I moved back in to the family farm, which has been in the family for three generations. It was good to be home and see Mom and Dad. It’s been said that the two most important things a parent can give a child is roots and wings, and I am grateful that mine gave me both of those. I received the willingness to take risks, go places, and try new things, by knowing that whatever happened there was always be a place to come home to. It’s strange how much surer your step becomes when you know it’s okay to fall.
That being said, trying to become a filmmaker/writer still wasn’t a practical dream to have in a rural area. And work in the Arts was scarce. But old friends called and offered me work in other fields and I took it. I was there for winter, spring and a summer. Time enough for a rough draft of, Lavender.
But, before devoting myself to the time necessary to really get serious about writing a feature script, I read Julia Cameron’s, The Artist’s Way. It helped me find courage, and give myself permission, to write. I highly recommended it for overcoming creative blocks.
I also read may other books on writing and film making, like Screenwriting From the Soul: Letters to an Aspiring Screenwriter by Richard Krevolin and Hitchcock by Francois Truffaut.
After coming to the spectacular conclusion that making connections in the film industry in Prince Edward County wasn’t going to work, I returned to Toronto and got my old job back at Roy Thomson Hall.
I was back in time to work the Toronto International Film Festival, which was great. It was nice to be back surrounded by other people who were trying to make it in creative fields, made me feel a little less insane for giving it a go, myself. Though, I’ve always been blessed with supportive friends.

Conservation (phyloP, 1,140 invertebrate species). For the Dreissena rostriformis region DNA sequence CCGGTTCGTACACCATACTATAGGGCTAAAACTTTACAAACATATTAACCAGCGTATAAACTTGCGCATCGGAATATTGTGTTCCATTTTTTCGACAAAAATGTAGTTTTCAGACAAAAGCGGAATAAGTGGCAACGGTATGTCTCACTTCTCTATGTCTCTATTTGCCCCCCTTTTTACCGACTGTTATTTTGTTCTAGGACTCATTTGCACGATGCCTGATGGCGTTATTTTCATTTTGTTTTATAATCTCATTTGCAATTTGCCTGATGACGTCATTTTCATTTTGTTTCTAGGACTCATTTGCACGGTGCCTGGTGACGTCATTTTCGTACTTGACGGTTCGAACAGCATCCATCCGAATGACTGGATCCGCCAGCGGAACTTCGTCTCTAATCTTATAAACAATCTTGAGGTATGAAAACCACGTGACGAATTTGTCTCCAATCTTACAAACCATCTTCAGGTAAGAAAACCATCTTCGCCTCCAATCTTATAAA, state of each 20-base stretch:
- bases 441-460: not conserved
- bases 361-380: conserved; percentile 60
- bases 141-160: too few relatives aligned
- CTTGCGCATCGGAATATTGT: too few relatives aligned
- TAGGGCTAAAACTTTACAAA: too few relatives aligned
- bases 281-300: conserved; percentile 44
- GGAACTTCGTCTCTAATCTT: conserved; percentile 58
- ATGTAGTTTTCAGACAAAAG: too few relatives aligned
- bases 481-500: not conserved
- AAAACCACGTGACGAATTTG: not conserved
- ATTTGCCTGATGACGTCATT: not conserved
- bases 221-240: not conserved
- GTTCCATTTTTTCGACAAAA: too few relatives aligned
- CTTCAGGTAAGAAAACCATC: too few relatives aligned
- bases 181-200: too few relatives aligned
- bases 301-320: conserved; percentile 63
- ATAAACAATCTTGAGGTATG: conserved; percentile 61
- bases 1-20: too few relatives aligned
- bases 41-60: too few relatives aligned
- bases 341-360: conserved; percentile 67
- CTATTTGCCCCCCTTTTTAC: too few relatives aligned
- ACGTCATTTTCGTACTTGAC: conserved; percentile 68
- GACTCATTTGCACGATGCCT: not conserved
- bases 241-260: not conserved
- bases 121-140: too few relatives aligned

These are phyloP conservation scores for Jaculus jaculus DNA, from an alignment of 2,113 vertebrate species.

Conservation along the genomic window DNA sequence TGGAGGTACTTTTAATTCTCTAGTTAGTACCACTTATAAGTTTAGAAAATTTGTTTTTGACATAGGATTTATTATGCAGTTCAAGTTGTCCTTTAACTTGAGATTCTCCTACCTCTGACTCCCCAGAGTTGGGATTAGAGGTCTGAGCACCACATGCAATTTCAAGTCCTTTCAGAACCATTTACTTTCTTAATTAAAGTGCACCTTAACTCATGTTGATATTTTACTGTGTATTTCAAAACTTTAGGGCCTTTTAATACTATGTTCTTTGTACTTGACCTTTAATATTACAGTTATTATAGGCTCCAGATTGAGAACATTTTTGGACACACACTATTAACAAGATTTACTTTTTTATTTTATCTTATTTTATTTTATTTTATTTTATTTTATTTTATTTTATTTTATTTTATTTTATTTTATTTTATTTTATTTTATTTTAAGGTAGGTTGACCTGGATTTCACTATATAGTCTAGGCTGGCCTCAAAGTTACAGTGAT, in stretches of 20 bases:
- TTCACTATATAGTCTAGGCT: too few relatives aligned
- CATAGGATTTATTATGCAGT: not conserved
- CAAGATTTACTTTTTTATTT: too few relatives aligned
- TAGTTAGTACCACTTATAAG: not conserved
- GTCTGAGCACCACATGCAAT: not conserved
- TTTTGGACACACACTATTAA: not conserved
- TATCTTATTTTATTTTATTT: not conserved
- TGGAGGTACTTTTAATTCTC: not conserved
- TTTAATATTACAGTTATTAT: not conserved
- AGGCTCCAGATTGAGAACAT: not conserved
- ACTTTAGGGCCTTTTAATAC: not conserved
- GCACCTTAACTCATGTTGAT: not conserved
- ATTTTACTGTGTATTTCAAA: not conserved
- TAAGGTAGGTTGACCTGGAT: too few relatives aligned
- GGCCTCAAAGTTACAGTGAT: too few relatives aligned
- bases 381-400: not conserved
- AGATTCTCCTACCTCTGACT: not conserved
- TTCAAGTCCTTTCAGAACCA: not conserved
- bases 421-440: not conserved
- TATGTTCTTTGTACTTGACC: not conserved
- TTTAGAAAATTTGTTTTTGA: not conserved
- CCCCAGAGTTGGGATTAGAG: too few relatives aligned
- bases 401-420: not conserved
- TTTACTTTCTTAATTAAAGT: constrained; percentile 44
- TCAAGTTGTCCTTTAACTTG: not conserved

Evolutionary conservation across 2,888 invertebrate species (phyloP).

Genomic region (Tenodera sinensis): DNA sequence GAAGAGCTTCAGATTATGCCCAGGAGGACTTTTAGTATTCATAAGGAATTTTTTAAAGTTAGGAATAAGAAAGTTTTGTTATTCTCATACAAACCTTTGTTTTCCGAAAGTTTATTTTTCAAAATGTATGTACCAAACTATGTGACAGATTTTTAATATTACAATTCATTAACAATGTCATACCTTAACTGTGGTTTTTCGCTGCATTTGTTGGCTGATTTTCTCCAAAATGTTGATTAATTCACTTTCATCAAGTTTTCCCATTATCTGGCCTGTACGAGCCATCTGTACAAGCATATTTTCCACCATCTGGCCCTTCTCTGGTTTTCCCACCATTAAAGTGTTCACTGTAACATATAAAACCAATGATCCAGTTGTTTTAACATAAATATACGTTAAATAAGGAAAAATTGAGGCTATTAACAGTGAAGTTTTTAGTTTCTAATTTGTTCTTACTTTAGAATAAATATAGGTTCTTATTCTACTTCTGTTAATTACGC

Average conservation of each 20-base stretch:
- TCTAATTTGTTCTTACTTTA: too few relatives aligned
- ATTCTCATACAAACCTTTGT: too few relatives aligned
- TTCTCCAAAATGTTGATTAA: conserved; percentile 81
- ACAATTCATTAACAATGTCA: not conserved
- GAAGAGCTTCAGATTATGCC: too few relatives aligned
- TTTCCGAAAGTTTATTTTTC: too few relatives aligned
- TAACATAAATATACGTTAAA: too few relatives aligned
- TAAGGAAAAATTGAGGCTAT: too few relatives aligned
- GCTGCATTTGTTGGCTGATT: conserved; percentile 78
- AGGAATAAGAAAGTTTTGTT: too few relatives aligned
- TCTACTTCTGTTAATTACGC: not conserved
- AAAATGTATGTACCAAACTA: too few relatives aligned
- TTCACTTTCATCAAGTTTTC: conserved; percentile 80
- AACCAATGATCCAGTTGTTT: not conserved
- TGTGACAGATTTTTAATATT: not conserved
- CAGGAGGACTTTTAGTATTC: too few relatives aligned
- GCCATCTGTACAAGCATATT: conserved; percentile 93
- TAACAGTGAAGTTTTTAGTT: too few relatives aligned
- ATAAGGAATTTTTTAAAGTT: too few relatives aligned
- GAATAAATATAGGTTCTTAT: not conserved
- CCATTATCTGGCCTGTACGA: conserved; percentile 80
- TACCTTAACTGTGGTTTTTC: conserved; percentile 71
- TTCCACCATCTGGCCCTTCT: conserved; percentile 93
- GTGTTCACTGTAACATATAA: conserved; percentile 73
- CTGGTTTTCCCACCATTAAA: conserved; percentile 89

One of them, Cole, the one that came to see me in Ireland, I believe was the first to read the script. Cole and I had been reading each other’s work since we were 12. We know most of each other’s stories in life, too, and will never repeat many of them, living under the threat of mutually assured destruction if we did.
Cole liked it enough to give me notes on mistakes I’d made. Some writers say you shouldn’t give your work to friends because they won’t give you an honest opinion. That all depends on the kind of friends you have. His wife, Cindy, is even nice enough to send me text messages when I make mistakes on this blog. Honesty and kindness are great combination in any friendship. That and sarcasm and drinking ability.
So, while I wouldn’t be home, Toronto was a lot closer than Ireland and could come down often and be there for Mom and Dad if they needed me. So, I packed my books, my script, a desk, my stereo, and I was off to Toronto in an old Ford pick-up. I’d return to the farm after I dropped my stuff off and then return via, well, Via.